I’m back from a most meaningful trip to Israel. To say I’m still floating on the clouds would be an understatement. I keep replaying moments, discussions, debates and connections from the week, and I find myself smiling.

When Federation invited us to join this trip for Atlanta-area leaders, I wondered how this incredibly diverse group would interact. We came from very different places — geographically, religiously, spiritually — and yet we were heading to Israel together to tackle the problems and challenges facing Atlanta Jewry.

How do we create a community of belonging? How do we overcome the challenge of so many unaffiliated Jews? How does American Jewry connect with the very different/complex/political Israeli Jewry? Those are but a few of the intense challenges we dived into.

It’s always so interesting how relevant the parshah is and how the timing is so often perfect.

In Israel, we read Parsha Yitro, in part about how the Jewish people received the Torah (more precisely, the Aseret HaDibrot, the 10 principles or utterances). That is where we accepted the brit (covenant).

A covenant is like the signing of a contract. Both parties commit themselves to do something in the interest of the other. It was our people’s first step — namely, to accept the sacred charge and internalize it.

Our Atlanta team of 70 accepted our charge while in Israel. We accepted our covenant to enter our weeklong work by being present, setting aside any preconceived notions, and engaging with one another with curiosity, candor and grace.

Our Torah portion after our return, Mishpatim, deals with laws and behaviors that manifest from the covenant.

Our team of 70 will continue to wrestle with the big questions. We do this work to ensure that we keep Atlanta Jewry something special for the next 50 years.

The connection between these two parshiyot reminded me that first we must have our own covenantal clarity, purpose and revelation. We need to accept our Jewish covenant, a sacred purpose. Only then can we understand our responsibilities and obligations.

During our Israel trip, some moments were tough. We didn’t leave a stone unturned. We raised every challenge, issue and dream we have for the community. Difficult private and public conversations led to heartfelt, respectful, challenging and uplifting discourse.

Can you imagine having a slew of rabbis and other leaders from across all shuls and institutions, each offering opinions and views? Oy-vey, sounds like a recipe for disaster and ego-clashing, yes?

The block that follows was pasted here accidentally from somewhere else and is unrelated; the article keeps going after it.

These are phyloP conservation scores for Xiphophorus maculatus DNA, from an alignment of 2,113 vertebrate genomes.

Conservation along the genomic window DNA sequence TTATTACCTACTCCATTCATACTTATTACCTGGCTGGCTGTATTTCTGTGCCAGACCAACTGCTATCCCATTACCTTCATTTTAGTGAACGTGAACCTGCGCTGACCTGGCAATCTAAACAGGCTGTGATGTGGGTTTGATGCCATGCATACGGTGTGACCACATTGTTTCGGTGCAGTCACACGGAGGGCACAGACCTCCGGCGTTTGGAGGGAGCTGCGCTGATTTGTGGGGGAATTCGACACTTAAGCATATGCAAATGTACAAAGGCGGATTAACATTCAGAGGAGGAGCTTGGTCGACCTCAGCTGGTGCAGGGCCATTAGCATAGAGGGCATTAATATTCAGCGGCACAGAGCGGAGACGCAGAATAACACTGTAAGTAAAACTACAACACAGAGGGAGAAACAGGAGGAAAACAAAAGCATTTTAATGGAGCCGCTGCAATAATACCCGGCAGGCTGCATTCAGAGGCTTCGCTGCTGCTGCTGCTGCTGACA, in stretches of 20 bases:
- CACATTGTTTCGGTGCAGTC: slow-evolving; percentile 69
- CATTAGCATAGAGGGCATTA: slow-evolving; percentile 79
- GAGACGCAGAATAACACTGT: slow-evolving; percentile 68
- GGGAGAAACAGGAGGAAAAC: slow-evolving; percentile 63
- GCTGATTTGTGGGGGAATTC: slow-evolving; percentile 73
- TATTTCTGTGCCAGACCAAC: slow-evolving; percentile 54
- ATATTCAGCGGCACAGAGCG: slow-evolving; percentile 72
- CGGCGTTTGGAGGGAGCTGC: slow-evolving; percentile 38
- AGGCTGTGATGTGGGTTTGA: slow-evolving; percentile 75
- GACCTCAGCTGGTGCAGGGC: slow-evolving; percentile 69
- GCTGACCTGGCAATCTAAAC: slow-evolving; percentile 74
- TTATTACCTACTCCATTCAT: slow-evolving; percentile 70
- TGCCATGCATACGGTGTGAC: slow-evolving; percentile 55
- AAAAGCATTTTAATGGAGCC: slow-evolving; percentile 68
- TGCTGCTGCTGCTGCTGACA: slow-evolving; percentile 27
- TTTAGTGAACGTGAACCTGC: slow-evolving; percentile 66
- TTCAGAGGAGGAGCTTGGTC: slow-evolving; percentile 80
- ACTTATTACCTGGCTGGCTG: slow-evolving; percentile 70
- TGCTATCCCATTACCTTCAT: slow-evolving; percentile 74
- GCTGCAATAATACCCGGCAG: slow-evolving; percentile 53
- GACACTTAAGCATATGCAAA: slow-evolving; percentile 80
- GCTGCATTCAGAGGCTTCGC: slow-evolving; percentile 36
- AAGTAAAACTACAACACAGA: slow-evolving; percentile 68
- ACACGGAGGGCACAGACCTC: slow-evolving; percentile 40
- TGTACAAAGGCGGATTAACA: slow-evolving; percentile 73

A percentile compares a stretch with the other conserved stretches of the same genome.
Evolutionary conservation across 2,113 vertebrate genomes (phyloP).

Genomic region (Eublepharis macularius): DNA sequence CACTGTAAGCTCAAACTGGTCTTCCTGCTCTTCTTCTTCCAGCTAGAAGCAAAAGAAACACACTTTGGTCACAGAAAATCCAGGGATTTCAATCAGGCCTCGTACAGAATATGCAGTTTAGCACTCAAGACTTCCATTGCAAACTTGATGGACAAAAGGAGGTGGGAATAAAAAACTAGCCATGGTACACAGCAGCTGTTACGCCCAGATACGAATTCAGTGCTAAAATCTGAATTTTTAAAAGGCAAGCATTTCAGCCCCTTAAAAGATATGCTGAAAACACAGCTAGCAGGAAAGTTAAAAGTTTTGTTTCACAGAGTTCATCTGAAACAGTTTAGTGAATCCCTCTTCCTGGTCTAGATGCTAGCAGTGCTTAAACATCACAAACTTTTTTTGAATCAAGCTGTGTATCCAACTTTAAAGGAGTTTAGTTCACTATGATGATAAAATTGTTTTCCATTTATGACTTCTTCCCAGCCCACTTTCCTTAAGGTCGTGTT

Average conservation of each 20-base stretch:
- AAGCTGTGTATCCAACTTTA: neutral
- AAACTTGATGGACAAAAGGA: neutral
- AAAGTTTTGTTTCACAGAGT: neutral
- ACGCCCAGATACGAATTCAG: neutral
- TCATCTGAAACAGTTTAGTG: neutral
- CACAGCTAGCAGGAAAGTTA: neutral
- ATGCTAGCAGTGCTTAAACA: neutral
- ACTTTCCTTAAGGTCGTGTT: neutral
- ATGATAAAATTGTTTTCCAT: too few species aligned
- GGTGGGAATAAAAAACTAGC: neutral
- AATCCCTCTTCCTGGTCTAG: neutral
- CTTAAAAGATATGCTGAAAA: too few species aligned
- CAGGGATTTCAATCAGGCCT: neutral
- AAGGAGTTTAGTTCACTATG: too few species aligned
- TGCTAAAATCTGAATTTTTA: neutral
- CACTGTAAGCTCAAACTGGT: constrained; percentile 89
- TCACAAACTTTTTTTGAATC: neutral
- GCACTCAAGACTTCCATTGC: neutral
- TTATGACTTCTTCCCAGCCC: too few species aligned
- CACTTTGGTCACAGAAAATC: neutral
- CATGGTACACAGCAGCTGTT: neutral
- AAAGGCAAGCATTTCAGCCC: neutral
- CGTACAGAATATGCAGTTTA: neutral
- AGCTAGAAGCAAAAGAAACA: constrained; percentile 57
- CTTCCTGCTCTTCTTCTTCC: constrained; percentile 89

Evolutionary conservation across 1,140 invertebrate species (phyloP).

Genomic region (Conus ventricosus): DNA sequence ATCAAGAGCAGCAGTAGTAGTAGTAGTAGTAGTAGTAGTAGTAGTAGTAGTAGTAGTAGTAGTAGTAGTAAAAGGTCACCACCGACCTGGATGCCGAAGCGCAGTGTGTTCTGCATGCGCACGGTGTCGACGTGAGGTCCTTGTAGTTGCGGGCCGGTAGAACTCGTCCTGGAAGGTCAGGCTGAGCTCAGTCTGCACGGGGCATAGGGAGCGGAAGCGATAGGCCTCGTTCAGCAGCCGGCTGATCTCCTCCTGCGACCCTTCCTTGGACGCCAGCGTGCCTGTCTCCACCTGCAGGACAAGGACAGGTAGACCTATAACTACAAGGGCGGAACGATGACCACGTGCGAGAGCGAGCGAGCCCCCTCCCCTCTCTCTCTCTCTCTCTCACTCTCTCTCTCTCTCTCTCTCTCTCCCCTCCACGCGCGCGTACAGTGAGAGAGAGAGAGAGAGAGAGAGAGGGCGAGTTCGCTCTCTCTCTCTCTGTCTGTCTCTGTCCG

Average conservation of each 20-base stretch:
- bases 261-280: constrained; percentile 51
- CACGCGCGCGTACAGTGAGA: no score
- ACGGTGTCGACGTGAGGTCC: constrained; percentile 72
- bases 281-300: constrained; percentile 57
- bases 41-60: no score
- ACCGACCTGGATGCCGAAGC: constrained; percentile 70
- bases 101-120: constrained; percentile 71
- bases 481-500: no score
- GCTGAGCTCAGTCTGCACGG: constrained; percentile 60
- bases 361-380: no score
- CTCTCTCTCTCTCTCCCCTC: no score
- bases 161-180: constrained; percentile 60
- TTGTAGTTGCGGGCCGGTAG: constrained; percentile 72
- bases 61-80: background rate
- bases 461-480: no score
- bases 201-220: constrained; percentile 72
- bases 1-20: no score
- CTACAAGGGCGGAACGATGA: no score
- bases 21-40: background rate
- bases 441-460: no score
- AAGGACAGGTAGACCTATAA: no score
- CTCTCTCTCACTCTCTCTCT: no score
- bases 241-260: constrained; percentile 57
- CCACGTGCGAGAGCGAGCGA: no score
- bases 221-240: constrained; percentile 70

It was the exact opposite. When we engage directly and focus on what unites us, the magic begins.

As Jews, we all shared the Sinai experience and are all charged with the same sacred mission: to bring G-d’s light into our community and our world. We all connect and rally around this one basic goal.

I was overwhelmed with the realization of how blessed we are as an Atlanta Jewish community — the institutions, resources and people we have in our midst. It was a profound moment for me.

To continue strengthening and growing this community, we simply cannot work alone. We need to engage each other, understand each other, be a light unto each other before we can be a light unto other nations.

Regardless of where we are on our Jewish journeys, we are mishpacha (family). We are not simply a people with a shared history or shared goals; we are connected. We are committed to Jewish values. We are a community. There is a reason why we each feel personal pain when any Jew is a victim of terror or when there is a struggle among Jews in Israel. There is a reason why we take immense pride when an Israeli wins an Olympic medal. It’s in our DNA. We are connected with one another. We are mishpacha.

We talk at AJA about being a committed connected community. Sitting in Israel, with this incredible mix of folks, it was so clear to me that the committed connected community is not only at AJA, but also should be a goal for the entire Atlanta Jewish community. We are mishpacha and need to engage from a place of inherent love and respect for one another.

When we interact, we need to assume the best and engage one another with grace and curiosity and trust that we are all committed to the same result. We need to continue creating relationships across Atlanta without judgment of each person’s Jewish journey. There is no journey or accomplishment without true connection and understanding.

I am grateful to Federation for having the foresight to propose this trip. I’m not sure it would have worked in many other cities. Our community is unique and yet inclusive; there must be something special about the leaders in our city for this trip to happen and be so successful.

We in Atlanta share some of the DNA of our overseas mishpacha — our Israeli brothers and sisters — who truly believe they can solve any problem or challenge.

Rabbi Ari Leubitz is the head of school at Atlanta Jewish Academy.